What if I told you that Juan, a community health worker in rural Ecuador, is providing injectable contraceptives outside the clinic setting to indigenous community members?
What if I told you that Juan is actually 15-years-old and the clients he's reaching are also youth?
Juan and 30 other young people, aged 11-19, are the first group of peer promoters to use a peer-to-peer community based model to deliver injectables and other contraceptives to rural and indigenous youth in the Chimborazo region of central Ecuador. The program is born of a partnership between Planned Parenthood Federation of America (PPFA) and CEMOPLAF, a major Ecuadorian reproductive health NGO.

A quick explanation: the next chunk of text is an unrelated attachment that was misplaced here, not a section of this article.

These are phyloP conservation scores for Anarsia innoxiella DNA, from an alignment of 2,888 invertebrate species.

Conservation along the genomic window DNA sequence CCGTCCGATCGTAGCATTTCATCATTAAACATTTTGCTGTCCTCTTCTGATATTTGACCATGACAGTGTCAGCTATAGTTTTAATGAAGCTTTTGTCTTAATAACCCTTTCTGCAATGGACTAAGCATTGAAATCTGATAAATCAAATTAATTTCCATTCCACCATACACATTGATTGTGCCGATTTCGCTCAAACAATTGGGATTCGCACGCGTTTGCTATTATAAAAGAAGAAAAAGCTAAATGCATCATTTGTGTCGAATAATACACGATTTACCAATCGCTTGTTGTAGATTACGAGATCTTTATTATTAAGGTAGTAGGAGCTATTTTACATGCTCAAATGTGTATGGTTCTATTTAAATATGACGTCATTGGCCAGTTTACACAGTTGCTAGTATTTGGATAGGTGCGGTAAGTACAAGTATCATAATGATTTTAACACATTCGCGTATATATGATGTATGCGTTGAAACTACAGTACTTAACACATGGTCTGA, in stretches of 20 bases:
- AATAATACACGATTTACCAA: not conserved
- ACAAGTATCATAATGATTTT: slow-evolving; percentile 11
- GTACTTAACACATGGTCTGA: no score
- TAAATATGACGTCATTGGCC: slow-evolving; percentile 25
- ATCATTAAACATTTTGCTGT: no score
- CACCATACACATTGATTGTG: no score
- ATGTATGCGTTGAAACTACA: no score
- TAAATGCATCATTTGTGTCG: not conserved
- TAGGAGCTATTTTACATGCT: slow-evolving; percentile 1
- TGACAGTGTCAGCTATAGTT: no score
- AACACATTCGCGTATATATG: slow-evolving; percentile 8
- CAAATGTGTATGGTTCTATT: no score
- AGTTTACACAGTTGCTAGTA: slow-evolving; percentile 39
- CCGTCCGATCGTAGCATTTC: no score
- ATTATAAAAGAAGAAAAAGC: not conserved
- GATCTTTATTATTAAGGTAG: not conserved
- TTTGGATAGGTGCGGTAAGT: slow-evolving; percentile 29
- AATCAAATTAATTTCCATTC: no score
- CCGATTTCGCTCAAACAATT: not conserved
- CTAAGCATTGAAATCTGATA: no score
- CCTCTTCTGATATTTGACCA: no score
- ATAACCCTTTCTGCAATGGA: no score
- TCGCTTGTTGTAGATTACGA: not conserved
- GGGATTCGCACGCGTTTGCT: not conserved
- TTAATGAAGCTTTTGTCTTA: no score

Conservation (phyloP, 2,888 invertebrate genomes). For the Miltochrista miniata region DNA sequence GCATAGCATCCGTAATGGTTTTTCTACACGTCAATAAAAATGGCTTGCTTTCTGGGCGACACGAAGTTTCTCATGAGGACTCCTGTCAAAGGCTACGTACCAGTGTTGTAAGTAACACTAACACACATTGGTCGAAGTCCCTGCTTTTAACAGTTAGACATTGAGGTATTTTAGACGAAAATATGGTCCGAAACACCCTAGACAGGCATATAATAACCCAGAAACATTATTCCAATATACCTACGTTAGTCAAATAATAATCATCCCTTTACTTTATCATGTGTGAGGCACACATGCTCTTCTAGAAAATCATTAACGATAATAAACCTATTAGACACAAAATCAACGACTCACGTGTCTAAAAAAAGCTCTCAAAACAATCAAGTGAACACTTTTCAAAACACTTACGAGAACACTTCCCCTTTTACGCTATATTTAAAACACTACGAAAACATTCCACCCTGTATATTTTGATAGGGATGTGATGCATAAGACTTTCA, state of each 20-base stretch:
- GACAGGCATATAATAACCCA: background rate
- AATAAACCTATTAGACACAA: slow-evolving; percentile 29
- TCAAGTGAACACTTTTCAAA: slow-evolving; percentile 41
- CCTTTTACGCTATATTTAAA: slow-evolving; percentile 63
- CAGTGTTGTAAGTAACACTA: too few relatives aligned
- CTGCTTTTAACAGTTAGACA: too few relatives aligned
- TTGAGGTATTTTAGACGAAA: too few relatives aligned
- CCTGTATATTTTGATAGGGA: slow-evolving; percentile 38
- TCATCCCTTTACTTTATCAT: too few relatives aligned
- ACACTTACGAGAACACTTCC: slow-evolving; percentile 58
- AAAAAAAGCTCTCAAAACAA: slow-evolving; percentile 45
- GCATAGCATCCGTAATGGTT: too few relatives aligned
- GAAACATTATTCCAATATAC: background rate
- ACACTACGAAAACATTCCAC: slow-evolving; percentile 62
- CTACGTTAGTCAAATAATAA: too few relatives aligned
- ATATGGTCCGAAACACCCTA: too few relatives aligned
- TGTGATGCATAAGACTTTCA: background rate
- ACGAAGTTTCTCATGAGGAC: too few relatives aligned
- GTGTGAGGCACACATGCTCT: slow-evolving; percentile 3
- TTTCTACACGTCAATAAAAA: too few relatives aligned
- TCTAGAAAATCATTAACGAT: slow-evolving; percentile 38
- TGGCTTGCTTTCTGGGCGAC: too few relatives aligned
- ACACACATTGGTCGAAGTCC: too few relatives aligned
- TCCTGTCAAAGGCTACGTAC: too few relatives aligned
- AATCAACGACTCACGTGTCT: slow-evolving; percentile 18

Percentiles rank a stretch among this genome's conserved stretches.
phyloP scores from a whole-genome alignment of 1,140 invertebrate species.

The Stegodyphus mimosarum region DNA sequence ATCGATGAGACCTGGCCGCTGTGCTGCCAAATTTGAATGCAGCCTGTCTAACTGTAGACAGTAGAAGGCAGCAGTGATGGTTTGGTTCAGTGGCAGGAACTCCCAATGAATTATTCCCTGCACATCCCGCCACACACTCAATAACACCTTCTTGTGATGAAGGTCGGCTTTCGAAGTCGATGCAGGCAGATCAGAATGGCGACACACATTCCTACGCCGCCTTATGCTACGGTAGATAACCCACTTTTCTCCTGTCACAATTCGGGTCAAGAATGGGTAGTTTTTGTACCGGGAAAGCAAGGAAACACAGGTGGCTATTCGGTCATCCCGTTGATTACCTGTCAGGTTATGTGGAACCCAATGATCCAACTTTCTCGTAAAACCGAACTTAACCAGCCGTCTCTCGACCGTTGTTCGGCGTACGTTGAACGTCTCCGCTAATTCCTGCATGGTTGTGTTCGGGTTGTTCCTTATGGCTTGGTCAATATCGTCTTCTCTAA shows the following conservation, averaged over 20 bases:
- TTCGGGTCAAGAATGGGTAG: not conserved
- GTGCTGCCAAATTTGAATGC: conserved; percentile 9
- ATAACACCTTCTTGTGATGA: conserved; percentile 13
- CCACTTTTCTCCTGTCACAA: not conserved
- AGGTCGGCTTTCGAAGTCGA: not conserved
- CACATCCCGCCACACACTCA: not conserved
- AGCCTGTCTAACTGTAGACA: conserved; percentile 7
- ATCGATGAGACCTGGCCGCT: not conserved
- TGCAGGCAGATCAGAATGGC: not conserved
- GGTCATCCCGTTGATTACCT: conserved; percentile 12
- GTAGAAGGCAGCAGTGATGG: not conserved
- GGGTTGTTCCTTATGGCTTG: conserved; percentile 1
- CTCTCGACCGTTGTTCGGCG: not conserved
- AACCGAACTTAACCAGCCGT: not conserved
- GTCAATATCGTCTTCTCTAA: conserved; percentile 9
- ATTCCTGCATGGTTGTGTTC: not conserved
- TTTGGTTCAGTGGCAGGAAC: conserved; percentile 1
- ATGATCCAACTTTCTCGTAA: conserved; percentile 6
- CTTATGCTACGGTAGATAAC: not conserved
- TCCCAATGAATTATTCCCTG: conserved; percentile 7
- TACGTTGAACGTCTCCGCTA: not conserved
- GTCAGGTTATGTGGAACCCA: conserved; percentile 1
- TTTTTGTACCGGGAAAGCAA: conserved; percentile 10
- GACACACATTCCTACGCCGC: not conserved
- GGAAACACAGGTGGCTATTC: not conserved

Ecuador has the highest adolescent fertility rate in Latin America, and this skyrockets when we're talking about rural or indigenous youth. Among community members in the region here, just 6 percent of women and 12 percent of men reported contraceptive use, while less than half of all women reported any knowledge of sexually transmitted infections (STIs).
This program meets the needs of a particularly underserved and hard-to-reach group, with a new contraceptive method, in a new way. The peer promoters hail from 15 different small communities within the region and are providing a brand new range of services to their peers. They meet weekly at a central clinic location to discuss challenges and attend trainings. There, CEMOPLAF also provides lunch, transportation costs and job-skills training.
Absolutely fascinating program.
Another socially contagious approach to public health. This time, it's teens literally innoculating each other against STDs.